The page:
I love saving money--the more money I save, the happier I am!
Overstock Shopping Wherever You Live
Although I am particularly fortunate in where I live, almost any medium-to-large sized city has a secret, and I am going to let you in on that secret to save a whole lot of money for you and your family. It's a little-known fact that almost any medium-to-large sized city is either a marketing, manufacturing, or distribution center for some types of products (and sometimes services, too). By learning how to find the businesses involved in the marketing, manufacturing, or distribution of these products, you can save significant amounts of money and get sometimes better choice than you can at even the most expensive stores, including exclusive items not meant for sale to the general public.
How can you get these bargains? Overstocks. Overstock shopping can mean you pay as little as ten cents on the dollar for the manufacturer's overstocks.
What Are Overstocks?
These are not damaged or second-quality goods. Overstocks are first-quality merchandise and usually high-end (such as in designer clothing or bedding) merchandise. What happens is that the manufacturer overestimates demand for a product and sometimes not every item made will sell. Sometimes the items don't even get delivered if they sell more poorly than the store originally estimated. Rather than pay to have the items destroyed, the manufacturer or distributor or one of the middlemen in the chain will send the items to be sold (or sell them in their own distribution centers) for pennies on the dollar, to recoup whatever losses they can. And the manufacturer's loss is your gain. You can save up to 90% off the original price of an item!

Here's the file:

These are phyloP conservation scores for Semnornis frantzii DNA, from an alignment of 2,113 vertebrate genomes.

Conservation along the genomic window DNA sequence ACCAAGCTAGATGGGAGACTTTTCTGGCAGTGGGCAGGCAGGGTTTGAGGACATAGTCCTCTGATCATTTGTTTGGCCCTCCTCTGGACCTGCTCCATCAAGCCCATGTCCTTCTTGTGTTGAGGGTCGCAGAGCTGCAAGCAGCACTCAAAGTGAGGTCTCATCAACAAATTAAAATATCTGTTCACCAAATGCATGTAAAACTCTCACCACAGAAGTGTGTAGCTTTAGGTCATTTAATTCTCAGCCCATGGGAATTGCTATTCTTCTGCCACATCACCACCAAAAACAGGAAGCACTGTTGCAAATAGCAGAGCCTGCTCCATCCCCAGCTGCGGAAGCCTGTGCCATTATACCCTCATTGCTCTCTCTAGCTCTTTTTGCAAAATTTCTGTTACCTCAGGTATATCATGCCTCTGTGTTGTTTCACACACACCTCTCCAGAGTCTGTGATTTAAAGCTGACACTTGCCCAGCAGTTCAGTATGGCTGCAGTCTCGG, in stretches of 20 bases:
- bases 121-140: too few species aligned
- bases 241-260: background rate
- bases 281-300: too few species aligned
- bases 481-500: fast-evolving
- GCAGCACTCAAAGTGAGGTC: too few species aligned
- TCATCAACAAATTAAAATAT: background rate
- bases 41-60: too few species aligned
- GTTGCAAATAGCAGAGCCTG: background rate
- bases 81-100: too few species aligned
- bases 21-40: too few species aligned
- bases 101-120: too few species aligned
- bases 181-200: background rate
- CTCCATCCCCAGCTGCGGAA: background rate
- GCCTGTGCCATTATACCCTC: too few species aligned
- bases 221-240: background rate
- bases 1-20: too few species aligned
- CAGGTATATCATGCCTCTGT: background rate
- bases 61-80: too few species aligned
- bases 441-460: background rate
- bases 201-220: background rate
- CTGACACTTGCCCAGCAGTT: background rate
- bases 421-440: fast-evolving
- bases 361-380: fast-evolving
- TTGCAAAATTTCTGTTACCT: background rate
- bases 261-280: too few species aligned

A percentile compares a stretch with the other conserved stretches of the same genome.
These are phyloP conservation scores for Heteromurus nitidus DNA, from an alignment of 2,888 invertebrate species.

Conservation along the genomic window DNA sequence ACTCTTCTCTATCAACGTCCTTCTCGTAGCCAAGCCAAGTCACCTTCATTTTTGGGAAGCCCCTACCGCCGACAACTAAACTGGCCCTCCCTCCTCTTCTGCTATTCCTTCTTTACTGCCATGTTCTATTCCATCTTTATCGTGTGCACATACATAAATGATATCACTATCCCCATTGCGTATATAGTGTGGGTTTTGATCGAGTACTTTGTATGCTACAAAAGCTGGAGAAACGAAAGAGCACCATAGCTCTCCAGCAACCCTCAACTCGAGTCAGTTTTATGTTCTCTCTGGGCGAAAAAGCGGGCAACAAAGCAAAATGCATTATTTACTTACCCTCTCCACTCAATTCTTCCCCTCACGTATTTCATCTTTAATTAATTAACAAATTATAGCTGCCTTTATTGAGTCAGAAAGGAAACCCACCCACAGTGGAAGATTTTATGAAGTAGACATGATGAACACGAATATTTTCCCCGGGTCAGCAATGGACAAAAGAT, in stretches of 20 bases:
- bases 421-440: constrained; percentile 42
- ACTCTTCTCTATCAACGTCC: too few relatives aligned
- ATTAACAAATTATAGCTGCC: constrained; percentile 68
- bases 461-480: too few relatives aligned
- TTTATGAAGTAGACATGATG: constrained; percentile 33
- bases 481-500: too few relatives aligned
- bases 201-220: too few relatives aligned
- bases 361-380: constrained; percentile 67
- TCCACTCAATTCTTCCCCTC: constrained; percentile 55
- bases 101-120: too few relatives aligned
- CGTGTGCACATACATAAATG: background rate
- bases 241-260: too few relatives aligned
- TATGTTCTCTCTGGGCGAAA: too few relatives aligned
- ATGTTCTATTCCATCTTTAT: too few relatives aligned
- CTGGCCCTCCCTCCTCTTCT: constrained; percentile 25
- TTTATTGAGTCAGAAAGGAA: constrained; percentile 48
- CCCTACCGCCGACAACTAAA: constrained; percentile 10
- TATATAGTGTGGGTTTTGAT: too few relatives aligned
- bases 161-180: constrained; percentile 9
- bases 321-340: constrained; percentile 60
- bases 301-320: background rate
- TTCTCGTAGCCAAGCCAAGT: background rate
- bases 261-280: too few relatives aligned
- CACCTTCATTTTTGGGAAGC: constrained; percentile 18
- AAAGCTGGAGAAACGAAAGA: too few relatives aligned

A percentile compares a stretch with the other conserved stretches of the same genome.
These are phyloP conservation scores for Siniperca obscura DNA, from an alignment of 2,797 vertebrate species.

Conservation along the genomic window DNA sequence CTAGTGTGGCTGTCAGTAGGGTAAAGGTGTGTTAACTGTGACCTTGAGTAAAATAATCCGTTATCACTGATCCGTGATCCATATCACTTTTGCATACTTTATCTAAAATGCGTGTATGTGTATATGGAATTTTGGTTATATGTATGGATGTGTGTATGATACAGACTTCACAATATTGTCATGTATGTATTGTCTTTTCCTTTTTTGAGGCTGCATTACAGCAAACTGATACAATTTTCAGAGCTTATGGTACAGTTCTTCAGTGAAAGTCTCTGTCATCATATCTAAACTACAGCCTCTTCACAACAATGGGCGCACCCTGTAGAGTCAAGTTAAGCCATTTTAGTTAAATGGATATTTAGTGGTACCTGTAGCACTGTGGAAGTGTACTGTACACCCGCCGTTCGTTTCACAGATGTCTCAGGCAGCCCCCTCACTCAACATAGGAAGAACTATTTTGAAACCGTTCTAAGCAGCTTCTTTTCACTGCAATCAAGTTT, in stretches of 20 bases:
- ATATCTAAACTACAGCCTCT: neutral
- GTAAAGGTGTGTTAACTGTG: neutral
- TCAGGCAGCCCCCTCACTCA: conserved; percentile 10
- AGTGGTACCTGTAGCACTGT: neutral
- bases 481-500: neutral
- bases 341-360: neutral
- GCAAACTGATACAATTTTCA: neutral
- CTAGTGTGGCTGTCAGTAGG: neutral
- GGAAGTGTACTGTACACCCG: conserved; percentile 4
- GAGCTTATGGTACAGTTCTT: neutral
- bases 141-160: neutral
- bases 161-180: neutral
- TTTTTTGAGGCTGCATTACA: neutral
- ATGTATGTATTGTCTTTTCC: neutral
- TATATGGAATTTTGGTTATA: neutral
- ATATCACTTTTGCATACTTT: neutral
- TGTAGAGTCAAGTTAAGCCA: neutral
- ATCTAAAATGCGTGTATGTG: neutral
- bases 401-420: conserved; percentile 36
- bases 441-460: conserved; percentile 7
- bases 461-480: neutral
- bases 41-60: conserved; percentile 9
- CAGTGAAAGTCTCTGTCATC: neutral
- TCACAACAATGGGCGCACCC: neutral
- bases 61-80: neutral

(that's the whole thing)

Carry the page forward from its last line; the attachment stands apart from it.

The essential tool you will need for this type of overstock research is the Yellow Pages. Not the online version; get your hand on a copy of the paper Yellow Pages. If you can, get a copy of the business White Pages, too.
Now flip through the index of the Yellow Pages. You are on the lookout for the following terms: distribution, wholesale, sample, outlet. (Beware--many businesses that call themselves "outlets" are really just retailers and can be as expensive as high-end retail stores!) Make a note of these businesses and what products they offer. Turn to the Business White Pages, and scan for the same words in any business names. Mark the businesses, because you are on to the next step.
If you can't get hold of a Yellow Pages or White Pages, try searching online for your ZIP code and "distribution," "wholesale," or "sample." Again, make sure that outlets really are outlets, and not just calling themselves that (I have found "outlets" that had higher prices than the department stores!).
Now is the time to start calling those wholesalers and distribution centers. Ask a simple question: "Do you sell to the public?" If yes, well and good. If the person on the phone answers no, and does not volunteer the information, ask them if they know another place that does. Write down the information and save it because this is vital to your next step of researching overstocks.
Scoping out Sellers